The Yellow Wallpaper

The Yellow Wallpaper

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Within the troubling novel, The Yellow Wallpaper, the theme in which action takes place is very significant. The woman, who seemingly suffered from post-partum depression, searches for some sort of peace in her male dominated world. The woman’s increasingly intense obsession with the wallpaper leaves the reader with many questions about male-female relationships and perhaps even insanity. Therefore, the manipulation of theme allows the author to delicately introduce symbols in the text. The yellow wallpaper itself is the most obvious symbol that represents the protagonist’s mindset. It contains patterns, angles and curves that all contradict one another, and it can reflect the wife’s emotions during that time. In addition, the nursery symbolically shows the way women of that time were seen as being on the same level as children, as well as the barred windows of confinement of women with respect to the perception of what a woman’s role was. These symbols represent Gilman’s view on the status of women in the patriarchal society of the nineteenth-century.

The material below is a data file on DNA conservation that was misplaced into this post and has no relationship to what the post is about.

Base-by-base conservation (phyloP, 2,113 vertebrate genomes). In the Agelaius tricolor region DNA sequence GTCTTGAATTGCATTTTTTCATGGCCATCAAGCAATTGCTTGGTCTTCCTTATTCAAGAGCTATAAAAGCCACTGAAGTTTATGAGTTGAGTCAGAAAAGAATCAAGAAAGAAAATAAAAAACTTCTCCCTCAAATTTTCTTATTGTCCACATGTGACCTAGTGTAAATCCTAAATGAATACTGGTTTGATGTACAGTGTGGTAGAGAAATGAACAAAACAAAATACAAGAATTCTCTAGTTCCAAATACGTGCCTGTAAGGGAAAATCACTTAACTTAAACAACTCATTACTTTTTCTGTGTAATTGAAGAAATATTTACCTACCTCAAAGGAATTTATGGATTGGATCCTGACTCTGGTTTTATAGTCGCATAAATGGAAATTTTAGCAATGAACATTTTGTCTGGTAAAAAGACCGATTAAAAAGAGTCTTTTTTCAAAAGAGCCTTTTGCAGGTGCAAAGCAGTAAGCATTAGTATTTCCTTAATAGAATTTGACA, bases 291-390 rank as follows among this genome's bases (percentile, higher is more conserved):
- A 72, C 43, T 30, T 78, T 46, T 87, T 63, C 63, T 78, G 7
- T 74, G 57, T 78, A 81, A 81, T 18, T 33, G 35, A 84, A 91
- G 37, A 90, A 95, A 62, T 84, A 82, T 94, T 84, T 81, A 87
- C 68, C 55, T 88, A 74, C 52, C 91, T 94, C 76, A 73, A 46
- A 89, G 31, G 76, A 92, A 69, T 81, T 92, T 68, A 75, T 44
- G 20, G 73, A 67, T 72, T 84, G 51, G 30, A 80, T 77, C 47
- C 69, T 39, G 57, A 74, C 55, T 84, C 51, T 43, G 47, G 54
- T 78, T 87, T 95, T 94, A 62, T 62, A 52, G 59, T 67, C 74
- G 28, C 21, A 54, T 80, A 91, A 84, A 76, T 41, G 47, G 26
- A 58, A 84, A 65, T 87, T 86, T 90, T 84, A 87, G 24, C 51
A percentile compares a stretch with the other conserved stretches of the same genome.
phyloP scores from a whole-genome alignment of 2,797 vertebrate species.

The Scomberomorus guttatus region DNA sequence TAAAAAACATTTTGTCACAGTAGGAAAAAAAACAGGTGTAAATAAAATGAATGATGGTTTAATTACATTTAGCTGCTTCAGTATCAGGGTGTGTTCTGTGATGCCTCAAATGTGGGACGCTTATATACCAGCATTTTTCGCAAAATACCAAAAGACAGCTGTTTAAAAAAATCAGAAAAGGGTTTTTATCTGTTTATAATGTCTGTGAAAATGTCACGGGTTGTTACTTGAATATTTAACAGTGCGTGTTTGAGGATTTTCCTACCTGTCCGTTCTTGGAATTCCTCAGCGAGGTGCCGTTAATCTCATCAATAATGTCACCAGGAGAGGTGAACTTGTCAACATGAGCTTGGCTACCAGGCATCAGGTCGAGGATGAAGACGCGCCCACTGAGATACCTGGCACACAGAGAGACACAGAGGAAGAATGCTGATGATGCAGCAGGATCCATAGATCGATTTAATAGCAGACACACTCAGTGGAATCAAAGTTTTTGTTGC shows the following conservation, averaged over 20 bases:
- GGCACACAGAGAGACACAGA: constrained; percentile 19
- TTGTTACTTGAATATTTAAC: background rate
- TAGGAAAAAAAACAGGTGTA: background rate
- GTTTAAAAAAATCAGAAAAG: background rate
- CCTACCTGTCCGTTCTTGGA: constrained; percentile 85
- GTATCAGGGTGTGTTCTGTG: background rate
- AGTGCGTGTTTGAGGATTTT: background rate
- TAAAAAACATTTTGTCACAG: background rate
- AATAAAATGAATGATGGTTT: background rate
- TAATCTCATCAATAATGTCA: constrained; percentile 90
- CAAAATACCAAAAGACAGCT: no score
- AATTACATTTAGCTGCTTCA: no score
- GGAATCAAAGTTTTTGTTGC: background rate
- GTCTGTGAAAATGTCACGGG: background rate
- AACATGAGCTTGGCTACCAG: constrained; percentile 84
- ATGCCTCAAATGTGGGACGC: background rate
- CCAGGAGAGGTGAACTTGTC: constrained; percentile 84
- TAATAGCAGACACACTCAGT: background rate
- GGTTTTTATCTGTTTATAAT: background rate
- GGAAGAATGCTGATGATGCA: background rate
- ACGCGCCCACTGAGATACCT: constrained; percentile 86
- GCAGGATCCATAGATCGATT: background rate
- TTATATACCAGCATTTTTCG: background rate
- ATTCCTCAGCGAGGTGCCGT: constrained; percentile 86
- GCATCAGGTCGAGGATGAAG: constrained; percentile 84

The story takes shape of a journal about the main character. Consequently, the reader’s view is limited to the impressions of the single character, Jane. Considering the background information on Gilman, one can effortlessly draw the conclusion that the story is actually an indication of a personal experience. Gilman had suffered a tremendous mental depression as the result of psychiatric treatments, prior to writing the story The Yellow Wallpaper. The author identifies herself with the main character. As a result of her poor health, Jane listened to the doctor’s advice and redirected the power she previously spent on doubts to “air and exercise, and journeys” (Gilman 1392)). She ...


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...easier about you” (Gilman 1398). In addition, the other characters play a slight role in the story and can be considered part of the theme. In this case, they represent the connection with the real, obvious world. The healing process tends to be an appearance because the body heals as the doctor predicted but, her mind was resonating with the environment in a different way, provoking changes in her perception. Each bizarre event associated with the mysterious appearances of the woman from the wallpaper seemed to have a connection with the two-dimensional world she came from. For instance, the woman was “Creeping as fast as a cloud shadow in a high wind” (Gilman 1401). Elements of two-dimensional worlds are certainly an exceptionally appealing effect. They symbolize the strained obedient attitude of those characters, given that their movements were rapidly silent.

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